Author: Robert Kronenburg (Laurence King Publishing, 2007)
Human settlements are colossal endeavours. Made of hard, solid materials we often take for granted that they are constantly changing. In a continually undulating – almost musical – dance of construction and demolition, parts of our towns and cities are rising and falling at any particular time.
Within this context, the ability of a settlement – and its respective architecture – to accommodate change becomes extremely important, for this dictates the ease which it can adapt to various dynamic forces…its ‘resilience’ to use a more popular term.
Although adaptable architecture has been around since the earliest settlements, the growth of the sustainability movement and the responsible use of our increasingly limited resources has resulted in a “rebirth” of this essential attribute. This has resulted in a number of innovative architectural experiments that incorporate the most recent technologies towards this end.
And it is this subject that is the focus of Robert Kronenburg’s Flexible: Architecture that Responds to Change. To be more specific, it looks at architecture “that consists of buildings that are designed to respond easily to change throughout their lifetime.”
The book is simply divided into two parts, each subdivided into four chapters. Part I begins with a general introduction and concise history of flexible architecture. From the tents and yurts of nomadic tribes to the growth of the pre-fabrication industry, it succinctly describes the role of change in architecture and its contemporary relevance.
It then examines the flexibility in the context of the home, public architecture, and architecture in general – each given its own chapter. In both cases, Kronenburg showcases a number of projects from around the world that have managed to successfully accommodate change and adaptation into their being – be it in layout, building systems/envelope, or both. Rich in drawings and photographs, this provides a broad look at a number of interesting projects. But this comes at a price, because the information about each work remains quite superficial – touching only upon the most general information
Part II is organized around what Kronenburg sees as the four essential characteristics of flexible architecture – adaptation, transformation, movability and interaction. Similar to Part I, each theme is given its own chapter:
- “Adapt” looks at “loose fit” architecture that adjusts to a variety of users, functions, and our changing climate.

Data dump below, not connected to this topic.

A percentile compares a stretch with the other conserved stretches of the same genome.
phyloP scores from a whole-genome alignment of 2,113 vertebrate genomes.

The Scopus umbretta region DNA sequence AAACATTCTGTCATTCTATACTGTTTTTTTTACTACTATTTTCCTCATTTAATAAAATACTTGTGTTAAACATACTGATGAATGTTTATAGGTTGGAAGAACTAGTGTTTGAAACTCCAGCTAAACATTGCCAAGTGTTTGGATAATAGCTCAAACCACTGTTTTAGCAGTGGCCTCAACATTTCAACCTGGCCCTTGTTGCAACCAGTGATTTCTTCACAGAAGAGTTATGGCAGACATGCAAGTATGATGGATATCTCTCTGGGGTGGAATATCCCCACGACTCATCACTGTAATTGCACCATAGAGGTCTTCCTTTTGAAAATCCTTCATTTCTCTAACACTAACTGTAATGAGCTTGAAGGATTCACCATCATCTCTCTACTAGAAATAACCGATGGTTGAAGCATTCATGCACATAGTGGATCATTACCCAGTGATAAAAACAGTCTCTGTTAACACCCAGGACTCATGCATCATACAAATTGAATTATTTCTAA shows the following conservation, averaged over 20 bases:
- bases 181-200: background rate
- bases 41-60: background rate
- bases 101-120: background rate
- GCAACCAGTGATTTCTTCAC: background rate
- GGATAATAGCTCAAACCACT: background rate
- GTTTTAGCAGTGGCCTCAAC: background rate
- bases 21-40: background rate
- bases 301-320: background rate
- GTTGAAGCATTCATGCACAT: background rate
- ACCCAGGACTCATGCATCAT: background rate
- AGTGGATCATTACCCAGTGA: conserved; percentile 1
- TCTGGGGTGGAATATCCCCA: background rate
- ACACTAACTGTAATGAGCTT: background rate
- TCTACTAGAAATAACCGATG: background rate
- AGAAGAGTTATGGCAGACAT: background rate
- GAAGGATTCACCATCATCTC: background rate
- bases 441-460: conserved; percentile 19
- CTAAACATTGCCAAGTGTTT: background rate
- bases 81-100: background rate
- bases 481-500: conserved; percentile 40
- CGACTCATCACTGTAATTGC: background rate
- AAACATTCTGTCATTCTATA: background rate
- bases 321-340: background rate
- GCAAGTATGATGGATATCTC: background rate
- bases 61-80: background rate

- “Transform” focuses on buildings that change shape, form and/or appearance (open, close, etc.) through alterations in their structure, building skin or interior partitions.
- “Move” looks at buildings that are designed to be transported to different locations via road, air, and/or water.
- “Interact” addresses architecture that respond directly to a user’s requirements through automation (i.e. through sensors, etc.)
Design strategies relating to each are discussed within each chapter. However, this part has a slightly different format than the first, insofar that individual one-page sidebar descriptions – with text and images of particular projects – are integrated with the main content of their respective chapters. Yet, these chapters suffer from the same skin-deep treatment of the projects as in Part I.
Given that the specific motivation and audience for the books are not made explicit anywhere in the book, I can’t really comment on how well Flexible met its intention. It is a great book for showing the extent to which people worldwide have been experimenting with “flexiblity” and making architecture more mutable. It also builds a good argument for its relevance in our world of scarce resources, dynamic market forces and shifting populations.
However, if one is looking for an in-depth and comprehensive look at flexible architecture and the specific design strategies that make them work, this is not the book for you. That only one-quarter of each page, on average, is dedicated to text speaks to this fact.
But the bones of the book are good. The simple inclusion of even one “model” project that encompasses the spirit of each theme discussed – and an appropriately thorough description of its motivations, design process, and final manifestation – would go a long way towards making this book invaluable.
Instead, it fell short of my expectations given Kronenburg’s academic expertise on this genre of architecture. That said, it still has value for those interested in the subject.
For more information, visit the Laurence King website.
Erick Villagomez is one of the founding editors at Spacing Vancouver. He is also an educator, independent researcher and designer with personal and professional interests in the urban landscapes. His private practice – Metis Design|Build – is an innovative practice dedicated to a collaborative and ecologically responsible approach to the design and construction of places. You can also see some of his drawing and digital painting adventures at Visual Thoughts.